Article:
By Charles D. “Chuck” Goldman
A few very fond and special memories of a special friend, and giant advocate for persons with disabilities, especially persons with vision impairments, who I was privileged to know for more than 30 years.
Above and beyond, he was class through, totally and thorough, a mensch, AND the absolutely smartest man I ever met. Bar none!
1. My former landlord, American Coalition of Citizens with Disabilities, had failed to pay rent and was being evicted. I reached out to everyone I knew. Oral and Roberta made space for me to rent on Vermont Avenue, N.W., saving me from being office-homeless.
2. Oral and Roberta treated me like family, part of ACB, inviting me to all ACB parties, including a holiday dinner at their home in northwest D.C. They were madly in love the whole time I knew them.
3. When my book, "Disability Rights Guide," came out in 1989, Oral and Roberta had a book party for me in ACB's office.
4. I remember bowling with Oral in the basement of a George Washington University building. There was an issue (specifics long forgotten) involving blind bowlers. I had to join their group in order to represent them. Oral beat me by a boatload of pins. He could bowl as well as row (a passion about which he would was poetic).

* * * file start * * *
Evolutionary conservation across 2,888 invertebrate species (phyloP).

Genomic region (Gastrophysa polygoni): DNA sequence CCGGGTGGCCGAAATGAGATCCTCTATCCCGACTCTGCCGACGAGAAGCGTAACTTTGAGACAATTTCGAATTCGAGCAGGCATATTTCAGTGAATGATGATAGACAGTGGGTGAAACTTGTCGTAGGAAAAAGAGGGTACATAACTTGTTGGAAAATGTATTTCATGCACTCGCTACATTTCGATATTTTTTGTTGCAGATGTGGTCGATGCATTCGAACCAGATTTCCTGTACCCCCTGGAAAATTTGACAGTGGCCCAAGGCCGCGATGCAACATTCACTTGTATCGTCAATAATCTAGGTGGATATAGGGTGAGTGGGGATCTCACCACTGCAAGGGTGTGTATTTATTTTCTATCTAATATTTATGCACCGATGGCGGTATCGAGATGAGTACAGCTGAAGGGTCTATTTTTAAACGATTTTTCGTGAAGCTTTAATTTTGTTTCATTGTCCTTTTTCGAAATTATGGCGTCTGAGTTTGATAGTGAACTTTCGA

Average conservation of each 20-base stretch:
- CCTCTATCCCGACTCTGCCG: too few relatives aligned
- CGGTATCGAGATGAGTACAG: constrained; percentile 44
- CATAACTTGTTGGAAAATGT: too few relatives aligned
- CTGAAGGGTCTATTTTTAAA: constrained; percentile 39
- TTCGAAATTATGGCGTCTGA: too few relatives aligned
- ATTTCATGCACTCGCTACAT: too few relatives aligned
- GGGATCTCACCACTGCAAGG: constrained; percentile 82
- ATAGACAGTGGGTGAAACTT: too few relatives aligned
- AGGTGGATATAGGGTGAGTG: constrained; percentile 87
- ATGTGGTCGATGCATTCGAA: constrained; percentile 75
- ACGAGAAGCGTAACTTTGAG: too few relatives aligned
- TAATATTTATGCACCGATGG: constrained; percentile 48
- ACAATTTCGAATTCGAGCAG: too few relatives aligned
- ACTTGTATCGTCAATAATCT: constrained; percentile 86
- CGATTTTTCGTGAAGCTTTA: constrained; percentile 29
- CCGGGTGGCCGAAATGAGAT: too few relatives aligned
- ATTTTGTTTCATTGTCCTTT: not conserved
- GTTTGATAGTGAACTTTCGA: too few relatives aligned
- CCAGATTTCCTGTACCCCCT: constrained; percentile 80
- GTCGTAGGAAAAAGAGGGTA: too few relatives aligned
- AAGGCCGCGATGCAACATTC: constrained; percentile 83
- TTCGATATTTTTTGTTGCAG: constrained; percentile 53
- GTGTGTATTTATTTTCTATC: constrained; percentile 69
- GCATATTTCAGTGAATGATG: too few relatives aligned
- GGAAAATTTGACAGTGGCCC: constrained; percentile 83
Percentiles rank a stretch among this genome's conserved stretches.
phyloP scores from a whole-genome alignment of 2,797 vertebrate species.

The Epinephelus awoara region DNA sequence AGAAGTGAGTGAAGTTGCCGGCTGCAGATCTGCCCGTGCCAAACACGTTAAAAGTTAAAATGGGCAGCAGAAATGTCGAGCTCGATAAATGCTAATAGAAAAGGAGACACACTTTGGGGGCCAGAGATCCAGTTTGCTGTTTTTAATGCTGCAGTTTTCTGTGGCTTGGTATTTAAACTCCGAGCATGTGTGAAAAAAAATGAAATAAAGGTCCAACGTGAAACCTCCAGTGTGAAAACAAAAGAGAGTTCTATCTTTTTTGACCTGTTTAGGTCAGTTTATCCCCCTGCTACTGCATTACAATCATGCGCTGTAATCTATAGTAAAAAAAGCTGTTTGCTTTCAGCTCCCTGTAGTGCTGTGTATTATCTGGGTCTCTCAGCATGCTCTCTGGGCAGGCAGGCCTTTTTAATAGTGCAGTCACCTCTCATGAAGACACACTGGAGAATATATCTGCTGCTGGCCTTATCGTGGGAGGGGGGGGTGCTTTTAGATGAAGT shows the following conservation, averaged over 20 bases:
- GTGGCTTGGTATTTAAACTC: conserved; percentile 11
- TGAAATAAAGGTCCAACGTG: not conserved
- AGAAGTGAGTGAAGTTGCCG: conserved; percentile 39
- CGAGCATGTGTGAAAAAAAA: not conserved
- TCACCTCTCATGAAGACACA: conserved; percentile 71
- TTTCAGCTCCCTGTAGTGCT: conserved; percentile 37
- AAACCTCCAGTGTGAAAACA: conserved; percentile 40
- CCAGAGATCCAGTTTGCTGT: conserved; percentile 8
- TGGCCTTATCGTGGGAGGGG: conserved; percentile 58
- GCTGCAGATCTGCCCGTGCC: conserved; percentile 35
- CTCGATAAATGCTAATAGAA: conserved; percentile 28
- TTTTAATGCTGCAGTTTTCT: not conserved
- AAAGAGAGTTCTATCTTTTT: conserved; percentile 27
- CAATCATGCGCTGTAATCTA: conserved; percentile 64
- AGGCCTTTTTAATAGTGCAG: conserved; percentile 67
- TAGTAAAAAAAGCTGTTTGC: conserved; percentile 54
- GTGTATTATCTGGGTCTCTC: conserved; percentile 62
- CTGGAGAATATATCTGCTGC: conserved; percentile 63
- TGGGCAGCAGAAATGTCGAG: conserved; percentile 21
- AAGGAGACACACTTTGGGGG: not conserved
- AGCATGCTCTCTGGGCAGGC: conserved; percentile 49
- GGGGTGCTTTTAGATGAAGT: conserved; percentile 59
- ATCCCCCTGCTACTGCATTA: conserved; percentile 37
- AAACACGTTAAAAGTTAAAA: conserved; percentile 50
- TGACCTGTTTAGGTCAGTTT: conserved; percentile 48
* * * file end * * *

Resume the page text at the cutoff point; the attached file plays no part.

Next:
5. Another legally related thing Oral and I worked together to provide discounted consultation for ACB members. They got a little bit of free legal advice which they might not otherwise have gotten. I deeply discounted the work when billing ACB and still managed in most months to cover my rent to ACB. Win/win.
6. Oral was politically savvy not only on the Hill representing ACB but also in protecting others. I was working on a piece that was very critical of certain specific sections in EEOC's forthcoming regulations implementing Title I of the ADA. I had gotten a call from someone (a federal employee) who had the final regulations and was willing to violate various federal rules/practices and give me a copy. Oral insisted on sending someone from ACB who would anonymously put the final rules in a plain brown envelope on my desk. That way I would be able to truthfully deny getting the final rule from a federal employee and not be culpable of any breach of federal law relating to my getting them.
Oral was a tireless advocate for blind and visually impaired persons. He never lost track of his priorities. He made the world a better place for blind and visually impaired persons.
Oral was my friend, and I was better for it. R.I.P. my friend.